Every decade, across the United States, the federal government collects comprehensive data on every individual based on basic population characteristics including age, sex, marital status, household composition, family characteristics, and household size. This data collection effort, the U.S. Census, helps determine how hundreds of billions of dollars in federal funding, including grants and support to states, counties, and communities are spent every year for the next decade. Given the important role the decennial census plays in allocating critical federal funding for states and local governments, an inaccurate count will not only adversely impact state and local finances and service provision, but also have an outsized effect on the well-being of specific population groups that depend on programs reliant on such funding.
2020 was the year of the most recent census. Because this census came during the COVID-19 pandemic, there were many significant challenges when it came to collecting data accurately. However, according to Jennifer Reichert, the Assistant Division Chief of the Nonresponse, Evaluations, and Experiments Program, the U.S. Census Bureau was “able to account for over 99.9% of U.S. addresses in the 2020 Census” (U.S. Census Bureau). In other words, they were able to adapt to some of the challenges the pandemic created through increased use of technology at every level, from offering online self-response options to using iPhones for field data collection. These efforts were so successful that they even exceeded their goal for data collected through the online self-response option. Indeed, 80% of households that responded on their own did so online (U.S. Census, 2020). They were able to achieve a similar profile in the past census in terms of data quantity metrics. A key lesson going forward is that governments may be able to increasingly rely on technology to collect high quality, representative samples from the populations they serve.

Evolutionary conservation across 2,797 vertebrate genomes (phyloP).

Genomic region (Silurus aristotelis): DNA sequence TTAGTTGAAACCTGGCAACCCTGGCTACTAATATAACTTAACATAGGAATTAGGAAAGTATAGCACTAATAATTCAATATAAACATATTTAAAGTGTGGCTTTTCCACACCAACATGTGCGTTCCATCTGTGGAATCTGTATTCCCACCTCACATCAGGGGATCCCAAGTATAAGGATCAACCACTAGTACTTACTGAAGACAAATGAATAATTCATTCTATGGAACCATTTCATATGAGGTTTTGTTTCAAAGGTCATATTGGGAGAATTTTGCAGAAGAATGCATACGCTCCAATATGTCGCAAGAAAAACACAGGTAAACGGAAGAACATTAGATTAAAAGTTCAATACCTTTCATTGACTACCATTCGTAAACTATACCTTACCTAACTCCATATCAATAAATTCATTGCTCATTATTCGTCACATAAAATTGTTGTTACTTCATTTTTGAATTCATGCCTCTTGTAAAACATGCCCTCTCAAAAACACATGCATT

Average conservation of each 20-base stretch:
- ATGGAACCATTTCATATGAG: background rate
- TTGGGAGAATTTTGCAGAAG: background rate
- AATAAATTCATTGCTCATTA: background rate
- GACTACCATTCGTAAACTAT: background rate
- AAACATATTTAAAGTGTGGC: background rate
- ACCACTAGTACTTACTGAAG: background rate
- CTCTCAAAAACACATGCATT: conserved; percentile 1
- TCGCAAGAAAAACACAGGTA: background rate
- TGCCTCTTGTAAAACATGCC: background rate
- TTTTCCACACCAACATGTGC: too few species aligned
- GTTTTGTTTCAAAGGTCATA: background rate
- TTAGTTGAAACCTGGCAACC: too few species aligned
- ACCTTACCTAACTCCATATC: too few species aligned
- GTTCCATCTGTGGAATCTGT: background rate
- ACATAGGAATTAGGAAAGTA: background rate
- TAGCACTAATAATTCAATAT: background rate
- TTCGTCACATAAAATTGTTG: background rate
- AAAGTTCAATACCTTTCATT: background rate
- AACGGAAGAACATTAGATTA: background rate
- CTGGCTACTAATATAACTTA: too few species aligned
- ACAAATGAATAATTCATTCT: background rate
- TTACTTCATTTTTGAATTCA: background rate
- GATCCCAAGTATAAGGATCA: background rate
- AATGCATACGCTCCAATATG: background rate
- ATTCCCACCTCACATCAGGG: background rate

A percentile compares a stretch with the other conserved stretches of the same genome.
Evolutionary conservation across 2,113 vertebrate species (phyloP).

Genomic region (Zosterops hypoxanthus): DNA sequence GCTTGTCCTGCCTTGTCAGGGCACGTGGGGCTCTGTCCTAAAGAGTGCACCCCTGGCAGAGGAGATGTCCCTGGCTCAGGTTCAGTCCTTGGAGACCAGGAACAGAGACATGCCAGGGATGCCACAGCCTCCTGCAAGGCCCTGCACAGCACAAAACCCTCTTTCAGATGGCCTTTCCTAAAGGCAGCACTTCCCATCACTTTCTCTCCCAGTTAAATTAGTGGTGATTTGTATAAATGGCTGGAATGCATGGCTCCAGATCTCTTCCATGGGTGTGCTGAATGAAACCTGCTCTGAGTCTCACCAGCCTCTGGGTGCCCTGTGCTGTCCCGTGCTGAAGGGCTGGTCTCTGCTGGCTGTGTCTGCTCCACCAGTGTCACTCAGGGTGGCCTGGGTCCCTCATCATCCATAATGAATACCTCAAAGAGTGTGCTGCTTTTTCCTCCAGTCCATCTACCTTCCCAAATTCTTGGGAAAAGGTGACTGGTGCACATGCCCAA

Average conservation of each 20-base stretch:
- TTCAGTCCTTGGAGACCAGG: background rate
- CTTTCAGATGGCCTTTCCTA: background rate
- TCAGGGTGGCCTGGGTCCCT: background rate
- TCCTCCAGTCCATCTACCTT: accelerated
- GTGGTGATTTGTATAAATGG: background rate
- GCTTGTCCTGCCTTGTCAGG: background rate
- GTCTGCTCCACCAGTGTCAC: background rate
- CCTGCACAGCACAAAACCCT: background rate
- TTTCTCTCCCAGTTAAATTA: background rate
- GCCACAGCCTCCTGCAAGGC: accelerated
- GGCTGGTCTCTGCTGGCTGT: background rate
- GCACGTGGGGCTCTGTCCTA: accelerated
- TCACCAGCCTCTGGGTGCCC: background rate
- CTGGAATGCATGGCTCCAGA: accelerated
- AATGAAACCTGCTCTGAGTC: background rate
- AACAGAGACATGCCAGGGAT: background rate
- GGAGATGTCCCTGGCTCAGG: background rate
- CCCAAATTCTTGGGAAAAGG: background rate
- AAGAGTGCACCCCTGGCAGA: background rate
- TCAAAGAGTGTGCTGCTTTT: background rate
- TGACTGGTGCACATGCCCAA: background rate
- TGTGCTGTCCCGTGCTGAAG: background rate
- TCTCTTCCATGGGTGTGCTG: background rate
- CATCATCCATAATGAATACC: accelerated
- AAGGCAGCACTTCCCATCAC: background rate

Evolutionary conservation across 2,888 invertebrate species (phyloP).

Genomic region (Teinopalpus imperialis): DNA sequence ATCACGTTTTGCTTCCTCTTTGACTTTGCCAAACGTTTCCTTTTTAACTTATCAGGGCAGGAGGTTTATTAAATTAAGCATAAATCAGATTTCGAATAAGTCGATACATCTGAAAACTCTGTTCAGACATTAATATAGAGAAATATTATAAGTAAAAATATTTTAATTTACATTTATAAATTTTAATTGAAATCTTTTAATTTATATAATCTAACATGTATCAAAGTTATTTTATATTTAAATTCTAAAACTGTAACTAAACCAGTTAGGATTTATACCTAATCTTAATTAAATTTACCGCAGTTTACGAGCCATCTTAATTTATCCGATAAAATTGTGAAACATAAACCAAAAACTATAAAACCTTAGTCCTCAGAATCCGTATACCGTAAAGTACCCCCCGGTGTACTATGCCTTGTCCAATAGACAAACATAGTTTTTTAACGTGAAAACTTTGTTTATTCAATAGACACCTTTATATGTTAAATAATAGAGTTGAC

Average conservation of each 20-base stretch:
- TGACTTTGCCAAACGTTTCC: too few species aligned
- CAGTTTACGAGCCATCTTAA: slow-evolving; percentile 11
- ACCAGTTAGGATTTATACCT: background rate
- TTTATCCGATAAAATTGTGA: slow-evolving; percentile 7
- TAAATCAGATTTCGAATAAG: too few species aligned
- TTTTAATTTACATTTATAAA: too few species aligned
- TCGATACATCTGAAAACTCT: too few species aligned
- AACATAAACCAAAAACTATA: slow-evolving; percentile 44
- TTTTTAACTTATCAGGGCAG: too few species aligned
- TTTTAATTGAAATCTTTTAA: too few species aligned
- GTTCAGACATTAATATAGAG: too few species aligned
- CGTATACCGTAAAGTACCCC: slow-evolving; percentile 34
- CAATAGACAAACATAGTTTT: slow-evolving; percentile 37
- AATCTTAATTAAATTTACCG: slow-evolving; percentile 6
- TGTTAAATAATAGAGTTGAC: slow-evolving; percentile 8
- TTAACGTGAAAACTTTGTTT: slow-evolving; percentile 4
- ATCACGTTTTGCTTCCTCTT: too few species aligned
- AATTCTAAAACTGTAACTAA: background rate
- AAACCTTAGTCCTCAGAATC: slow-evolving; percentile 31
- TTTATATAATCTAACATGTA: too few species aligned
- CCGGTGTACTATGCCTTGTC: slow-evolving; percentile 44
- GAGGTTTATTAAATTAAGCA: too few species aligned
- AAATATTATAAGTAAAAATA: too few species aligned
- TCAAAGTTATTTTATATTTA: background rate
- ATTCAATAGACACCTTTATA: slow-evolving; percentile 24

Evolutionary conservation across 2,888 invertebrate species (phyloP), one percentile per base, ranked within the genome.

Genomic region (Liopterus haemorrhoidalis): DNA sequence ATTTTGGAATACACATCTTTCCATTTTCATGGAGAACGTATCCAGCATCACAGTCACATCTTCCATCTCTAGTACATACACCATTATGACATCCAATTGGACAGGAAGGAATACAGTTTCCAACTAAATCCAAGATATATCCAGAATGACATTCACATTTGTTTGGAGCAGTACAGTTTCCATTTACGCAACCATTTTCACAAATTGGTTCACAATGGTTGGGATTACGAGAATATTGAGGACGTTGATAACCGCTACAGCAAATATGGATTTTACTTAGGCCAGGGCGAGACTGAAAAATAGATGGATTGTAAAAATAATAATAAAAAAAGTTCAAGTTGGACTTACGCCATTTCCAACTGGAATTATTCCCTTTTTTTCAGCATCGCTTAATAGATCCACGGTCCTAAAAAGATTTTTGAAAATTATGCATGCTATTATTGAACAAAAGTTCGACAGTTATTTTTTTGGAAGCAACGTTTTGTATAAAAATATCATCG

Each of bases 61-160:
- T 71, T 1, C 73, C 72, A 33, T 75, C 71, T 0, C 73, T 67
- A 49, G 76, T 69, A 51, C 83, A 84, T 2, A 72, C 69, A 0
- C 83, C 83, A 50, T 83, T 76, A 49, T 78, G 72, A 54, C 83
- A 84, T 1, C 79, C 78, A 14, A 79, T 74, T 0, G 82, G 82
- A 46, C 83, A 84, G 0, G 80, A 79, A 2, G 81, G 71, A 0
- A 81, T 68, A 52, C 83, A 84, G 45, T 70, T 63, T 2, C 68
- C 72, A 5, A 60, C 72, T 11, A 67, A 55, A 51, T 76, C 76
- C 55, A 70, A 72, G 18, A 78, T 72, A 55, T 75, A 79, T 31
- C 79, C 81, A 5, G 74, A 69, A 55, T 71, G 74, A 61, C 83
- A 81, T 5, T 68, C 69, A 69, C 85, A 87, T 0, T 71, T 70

National Conference of State Legislatures Base Camp Conference 2021.